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Louise : Today, I won't spin you a fable from La Fontaine, but I do wish to present you a very special character, a weird thing that could have inspired the famous french poet.
|How can one not be surprised by this sight!|
The first time I saw from a distance this weird white ball on my lawn, my assumption was that there was a kid, somewhere in the village, who might be really sad to have lost its toy. But I did not get close to investigate; no time, I had to go to work. And I forgot about it, my mind busy with this new workday and its thousand details. Then the next morning, the white ball was still there, exactly at the same place but it looked bigger than I remembered. Strange. I got closer and found, a couple of meters from the first one, a baseball of the same whiteness in the grass!
It took me a good minute to realize that these were in fact mushrooms of a variety I knew nothing about. That autumn, I watched closely and suspiciously their evolution, their cycle of life. I didn't inquire for their names : wild mushrooms are dangerous, everybody knows that, and my general principle was to let them live their life without interference. However when their skin turned brown and split, revealing a dusty, sickly brown-green interior, I got worried that this cloud of spores might be toxic.
A couple of years passed and the sightings of these balls kept occurring in August and September. A friend of my daughter finally gave me information on these mushrooms : my backyard's underground was apparently a perfect site for Giant Puffballs (Vesses-de-Loup Géantes, in french) and not only, according to her, were they not toxic, but they were perfectly edible and even delicious! Why a colony of Calvatia Gigantea decided to establish themselves here is still a mystery. I never saw them anywhere else in the neighborhood or farther away.
My daughter's friend had some trouble convincing me of this monster's edibility, but after she took a specimen to a chef of her acquaintance for counter-verification, I couldn't doubt anymore. The only thing left was to taste it. We peeled, sliced, fried the thing in butter and sat down at the dinner table : It was definitely hard on the liver, since the mushroom absorbed an insane amount of butter while cooking! I learned later on that when giant puffballs mature, their pores become bigger, transforming them in a kind of sponge, rendering this cooking method inappropriate. I went back to researching this free food source and learned of a few other interesting ways to make a meal out of them.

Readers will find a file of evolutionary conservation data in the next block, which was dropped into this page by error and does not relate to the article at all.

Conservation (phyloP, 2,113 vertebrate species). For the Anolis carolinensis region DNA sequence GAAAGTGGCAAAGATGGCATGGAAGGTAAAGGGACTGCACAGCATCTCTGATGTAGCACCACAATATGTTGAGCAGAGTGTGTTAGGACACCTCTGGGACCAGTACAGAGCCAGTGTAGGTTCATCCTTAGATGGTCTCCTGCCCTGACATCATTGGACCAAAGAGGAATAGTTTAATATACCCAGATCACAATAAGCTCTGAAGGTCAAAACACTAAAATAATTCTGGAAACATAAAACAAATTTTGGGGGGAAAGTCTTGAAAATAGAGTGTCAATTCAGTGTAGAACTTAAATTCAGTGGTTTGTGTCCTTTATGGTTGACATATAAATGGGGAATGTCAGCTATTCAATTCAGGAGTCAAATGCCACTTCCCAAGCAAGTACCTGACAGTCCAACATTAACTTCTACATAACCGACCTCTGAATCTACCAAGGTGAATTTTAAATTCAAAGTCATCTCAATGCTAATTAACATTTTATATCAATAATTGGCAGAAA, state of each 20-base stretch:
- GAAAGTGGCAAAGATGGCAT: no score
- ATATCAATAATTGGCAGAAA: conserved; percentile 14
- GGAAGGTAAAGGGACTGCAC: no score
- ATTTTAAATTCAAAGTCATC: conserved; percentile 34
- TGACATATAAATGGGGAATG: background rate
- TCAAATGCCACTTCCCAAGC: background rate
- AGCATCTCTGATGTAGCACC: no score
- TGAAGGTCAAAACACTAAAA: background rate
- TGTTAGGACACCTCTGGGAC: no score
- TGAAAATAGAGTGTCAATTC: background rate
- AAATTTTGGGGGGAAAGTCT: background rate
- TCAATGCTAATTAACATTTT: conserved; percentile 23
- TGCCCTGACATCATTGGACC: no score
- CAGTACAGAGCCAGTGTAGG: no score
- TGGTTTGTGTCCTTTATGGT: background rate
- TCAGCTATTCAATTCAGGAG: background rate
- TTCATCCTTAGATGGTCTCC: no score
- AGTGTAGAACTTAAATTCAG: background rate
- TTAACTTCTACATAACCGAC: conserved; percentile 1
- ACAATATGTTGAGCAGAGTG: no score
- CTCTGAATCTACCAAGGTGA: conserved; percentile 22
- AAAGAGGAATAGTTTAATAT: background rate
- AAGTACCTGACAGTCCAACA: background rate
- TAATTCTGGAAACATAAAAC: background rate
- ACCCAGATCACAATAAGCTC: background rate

Ready for the harvest.. but taking care to not poison myself !
Even if this mushroom comes back reliably each year around mid-august, for me, it is a matter of health and good sense to check again that it is the real deal. Therefore, I always reread the description before harvesting the white ball to make sure I don't take in something that looks alike and could make me really sick. You see, when the giant puffball is still small (10 cm in diameter or less), it can be confused with an amanita muscaria at an early stage of growth, just before the amanita produces a white stalk and a cap (then it is clear which one is which). And here, we are talking about a deadly mushroom. But there is no worries when we wait to see the giant puffball grow, because according to the experts, there is no other poisonous mushroom of this form and size that has a pure white flesh, with no discernable inside pattern.
|At this size, the risk of wrong identification is non existent. |
However, it is still small enough to have a strong and thick flesh, easy to cook
|We can easily clean, cut, peel|
and cook such a monster in less then 30 minutes.
The flesh is delicate and neutral,
but with a definite forest flair.
In the kitchen...
Giant puffballs are easy to prepare. Wash the exterior without soaking the mushroom, else it will absorb the water. Next cut it in slices, and peel it delicately. The skin is easier to peel when the mushroom is in slices than whole. After, you can cut it in dice or thinner slices depending on what you want.
So far I tried 3 ways of preparing this mushroom.
- Just by frying some slices in a little butter. Very good when the quantity of butter is limited...
- Make a pancake batter, soak the slices of puffballs in it and fry in a skillet with a dab of butter or oil, as you would cook french toasts. It's our favorite recipe (so far).
- Cut the flesh in small dice and steam cook, let them cool, and then freeze for later use, in a soup, sauté, stew, or spaghetti sauce. But I noticed that after several weeks in the freezer, the cubes develop an unpleasant smell. Therefore, I think it's better to cook them soon after the freezing process.
There's still many recipes I need to test. For example, I read that we can roast the slices in the oven, or hollow the mushroom, and stuff it. This mushroom is a bit like tofu ; it takes the taste of the other ingredients it's been cooked with.
Speaking of which, some sources state that it can replace tofu or eggplant.
|I named this monster the piglet. It matured, split and opened up,|
maybe because of the bountiful rain we had this summer.
Its more than 30 cm in height and almost 60 cm wide!
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